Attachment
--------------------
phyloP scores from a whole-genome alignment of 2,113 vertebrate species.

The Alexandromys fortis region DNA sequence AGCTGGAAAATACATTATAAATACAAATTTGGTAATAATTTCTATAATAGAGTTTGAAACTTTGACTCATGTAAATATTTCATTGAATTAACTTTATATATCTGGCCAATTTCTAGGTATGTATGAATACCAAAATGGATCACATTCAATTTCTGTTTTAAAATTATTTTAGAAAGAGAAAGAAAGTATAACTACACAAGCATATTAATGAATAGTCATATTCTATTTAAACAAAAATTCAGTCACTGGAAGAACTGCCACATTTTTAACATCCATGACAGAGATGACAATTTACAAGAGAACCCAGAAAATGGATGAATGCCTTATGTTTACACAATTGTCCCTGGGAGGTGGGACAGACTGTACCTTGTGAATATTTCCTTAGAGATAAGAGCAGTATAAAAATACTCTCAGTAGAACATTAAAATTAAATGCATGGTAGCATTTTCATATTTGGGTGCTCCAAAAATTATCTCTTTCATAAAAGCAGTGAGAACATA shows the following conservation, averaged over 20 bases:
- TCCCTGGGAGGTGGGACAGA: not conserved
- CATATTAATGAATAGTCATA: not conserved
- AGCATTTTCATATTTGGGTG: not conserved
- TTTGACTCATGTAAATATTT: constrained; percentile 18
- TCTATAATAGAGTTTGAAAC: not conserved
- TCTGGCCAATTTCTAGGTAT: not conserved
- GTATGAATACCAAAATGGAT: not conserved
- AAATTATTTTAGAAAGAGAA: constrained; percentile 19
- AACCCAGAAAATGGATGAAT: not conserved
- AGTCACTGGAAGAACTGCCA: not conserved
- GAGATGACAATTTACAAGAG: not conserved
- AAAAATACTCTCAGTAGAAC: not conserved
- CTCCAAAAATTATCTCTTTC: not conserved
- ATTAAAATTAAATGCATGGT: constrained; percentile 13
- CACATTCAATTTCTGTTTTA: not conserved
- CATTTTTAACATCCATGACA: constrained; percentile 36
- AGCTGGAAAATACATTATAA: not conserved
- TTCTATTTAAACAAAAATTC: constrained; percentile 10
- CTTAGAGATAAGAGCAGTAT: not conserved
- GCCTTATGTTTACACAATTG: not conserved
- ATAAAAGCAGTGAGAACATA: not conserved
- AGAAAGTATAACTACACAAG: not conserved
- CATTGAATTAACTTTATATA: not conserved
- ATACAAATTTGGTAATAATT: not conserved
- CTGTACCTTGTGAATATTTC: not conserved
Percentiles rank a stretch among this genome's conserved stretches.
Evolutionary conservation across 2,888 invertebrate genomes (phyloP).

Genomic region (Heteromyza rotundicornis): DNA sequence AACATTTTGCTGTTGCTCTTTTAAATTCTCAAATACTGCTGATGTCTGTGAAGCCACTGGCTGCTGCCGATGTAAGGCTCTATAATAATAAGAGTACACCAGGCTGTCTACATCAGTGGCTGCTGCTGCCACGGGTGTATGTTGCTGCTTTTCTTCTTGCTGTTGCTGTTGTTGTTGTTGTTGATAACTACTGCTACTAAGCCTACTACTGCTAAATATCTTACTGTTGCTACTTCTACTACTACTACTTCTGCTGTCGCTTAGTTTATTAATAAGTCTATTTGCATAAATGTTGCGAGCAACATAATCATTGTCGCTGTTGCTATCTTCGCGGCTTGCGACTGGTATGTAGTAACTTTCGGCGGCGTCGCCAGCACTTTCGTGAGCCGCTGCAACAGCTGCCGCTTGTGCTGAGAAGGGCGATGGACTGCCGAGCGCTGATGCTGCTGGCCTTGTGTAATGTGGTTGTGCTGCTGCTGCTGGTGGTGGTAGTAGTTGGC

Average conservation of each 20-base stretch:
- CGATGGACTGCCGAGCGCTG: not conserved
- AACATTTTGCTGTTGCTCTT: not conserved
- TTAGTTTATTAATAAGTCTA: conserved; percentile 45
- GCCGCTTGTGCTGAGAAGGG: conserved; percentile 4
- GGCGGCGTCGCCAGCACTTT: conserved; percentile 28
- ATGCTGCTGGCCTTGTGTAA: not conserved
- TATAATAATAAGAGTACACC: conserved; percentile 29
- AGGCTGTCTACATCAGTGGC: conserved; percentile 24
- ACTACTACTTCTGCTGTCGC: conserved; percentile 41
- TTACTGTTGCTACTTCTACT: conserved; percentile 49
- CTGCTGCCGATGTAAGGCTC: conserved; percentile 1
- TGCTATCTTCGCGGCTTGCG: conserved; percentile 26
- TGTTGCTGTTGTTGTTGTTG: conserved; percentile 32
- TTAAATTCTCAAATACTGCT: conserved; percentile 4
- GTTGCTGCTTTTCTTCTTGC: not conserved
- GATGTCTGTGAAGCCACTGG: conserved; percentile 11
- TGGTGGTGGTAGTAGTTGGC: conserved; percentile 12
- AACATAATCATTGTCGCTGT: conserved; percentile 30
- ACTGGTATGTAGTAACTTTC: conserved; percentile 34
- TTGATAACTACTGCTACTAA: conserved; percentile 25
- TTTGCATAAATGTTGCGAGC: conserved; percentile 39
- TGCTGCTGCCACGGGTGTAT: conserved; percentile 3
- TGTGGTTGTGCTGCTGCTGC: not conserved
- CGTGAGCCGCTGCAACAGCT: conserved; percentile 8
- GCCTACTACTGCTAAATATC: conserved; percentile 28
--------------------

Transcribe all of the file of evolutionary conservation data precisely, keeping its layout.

phyloP scores from a whole-genome alignment of 2,113 vertebrate species.

The Alexandromys fortis region DNA sequence AGCTGGAAAATACATTATAAATACAAATTTGGTAATAATTTCTATAATAGAGTTTGAAACTTTGACTCATGTAAATATTTCATTGAATTAACTTTATATATCTGGCCAATTTCTAGGTATGTATGAATACCAAAATGGATCACATTCAATTTCTGTTTTAAAATTATTTTAGAAAGAGAAAGAAAGTATAACTACACAAGCATATTAATGAATAGTCATATTCTATTTAAACAAAAATTCAGTCACTGGAAGAACTGCCACATTTTTAACATCCATGACAGAGATGACAATTTACAAGAGAACCCAGAAAATGGATGAATGCCTTATGTTTACACAATTGTCCCTGGGAGGTGGGACAGACTGTACCTTGTGAATATTTCCTTAGAGATAAGAGCAGTATAAAAATACTCTCAGTAGAACATTAAAATTAAATGCATGGTAGCATTTTCATATTTGGGTGCTCCAAAAATTATCTCTTTCATAAAAGCAGTGAGAACATA shows the following conservation, averaged over 20 bases:
- TCCCTGGGAGGTGGGACAGA: not conserved
- CATATTAATGAATAGTCATA: not conserved
- AGCATTTTCATATTTGGGTG: not conserved
- TTTGACTCATGTAAATATTT: constrained; percentile 18
- TCTATAATAGAGTTTGAAAC: not conserved
- TCTGGCCAATTTCTAGGTAT: not conserved
- GTATGAATACCAAAATGGAT: not conserved
- AAATTATTTTAGAAAGAGAA: constrained; percentile 19
- AACCCAGAAAATGGATGAAT: not conserved
- AGTCACTGGAAGAACTGCCA: not conserved
- GAGATGACAATTTACAAGAG: not conserved
- AAAAATACTCTCAGTAGAAC: not conserved
- CTCCAAAAATTATCTCTTTC: not conserved
- ATTAAAATTAAATGCATGGT: constrained; percentile 13
- CACATTCAATTTCTGTTTTA: not conserved
- CATTTTTAACATCCATGACA: constrained; percentile 36
- AGCTGGAAAATACATTATAA: not conserved
- TTCTATTTAAACAAAAATTC: constrained; percentile 10
- CTTAGAGATAAGAGCAGTAT: not conserved
- GCCTTATGTTTACACAATTG: not conserved
- ATAAAAGCAGTGAGAACATA: not conserved
- AGAAAGTATAACTACACAAG: not conserved
- CATTGAATTAACTTTATATA: not conserved
- ATACAAATTTGGTAATAATT: not conserved
- CTGTACCTTGTGAATATTTC: not conserved
Percentiles rank a stretch among this genome's conserved stretches.
Evolutionary conservation across 2,888 invertebrate genomes (phyloP).

Genomic region (Heteromyza rotundicornis): DNA sequence AACATTTTGCTGTTGCTCTTTTAAATTCTCAAATACTGCTGATGTCTGTGAAGCCACTGGCTGCTGCCGATGTAAGGCTCTATAATAATAAGAGTACACCAGGCTGTCTACATCAGTGGCTGCTGCTGCCACGGGTGTATGTTGCTGCTTTTCTTCTTGCTGTTGCTGTTGTTGTTGTTGTTGATAACTACTGCTACTAAGCCTACTACTGCTAAATATCTTACTGTTGCTACTTCTACTACTACTACTTCTGCTGTCGCTTAGTTTATTAATAAGTCTATTTGCATAAATGTTGCGAGCAACATAATCATTGTCGCTGTTGCTATCTTCGCGGCTTGCGACTGGTATGTAGTAACTTTCGGCGGCGTCGCCAGCACTTTCGTGAGCCGCTGCAACAGCTGCCGCTTGTGCTGAGAAGGGCGATGGACTGCCGAGCGCTGATGCTGCTGGCCTTGTGTAATGTGGTTGTGCTGCTGCTGCTGGTGGTGGTAGTAGTTGGC

Average conservation of each 20-base stretch:
- CGATGGACTGCCGAGCGCTG: not conserved
- AACATTTTGCTGTTGCTCTT: not conserved
- TTAGTTTATTAATAAGTCTA: conserved; percentile 45
- GCCGCTTGTGCTGAGAAGGG: conserved; percentile 4
- GGCGGCGTCGCCAGCACTTT: conserved; percentile 28
- ATGCTGCTGGCCTTGTGTAA: not conserved
- TATAATAATAAGAGTACACC: conserved; percentile 29
- AGGCTGTCTACATCAGTGGC: conserved; percentile 24
- ACTACTACTTCTGCTGTCGC: conserved; percentile 41
- TTACTGTTGCTACTTCTACT: conserved; percentile 49
- CTGCTGCCGATGTAAGGCTC: conserved; percentile 1
- TGCTATCTTCGCGGCTTGCG: conserved; percentile 26
- TGTTGCTGTTGTTGTTGTTG: conserved; percentile 32
- TTAAATTCTCAAATACTGCT: conserved; percentile 4
- GTTGCTGCTTTTCTTCTTGC: not conserved
- GATGTCTGTGAAGCCACTGG: conserved; percentile 11
- TGGTGGTGGTAGTAGTTGGC: conserved; percentile 12
- AACATAATCATTGTCGCTGT: conserved; percentile 30
- ACTGGTATGTAGTAACTTTC: conserved; percentile 34
- TTGATAACTACTGCTACTAA: conserved; percentile 25
- TTTGCATAAATGTTGCGAGC: conserved; percentile 39
- TGCTGCTGCCACGGGTGTAT: conserved; percentile 3
- TGTGGTTGTGCTGCTGCTGC: not conserved
- CGTGAGCCGCTGCAACAGCT: conserved; percentile 8
- GCCTACTACTGCTAAATATC: conserved; percentile 28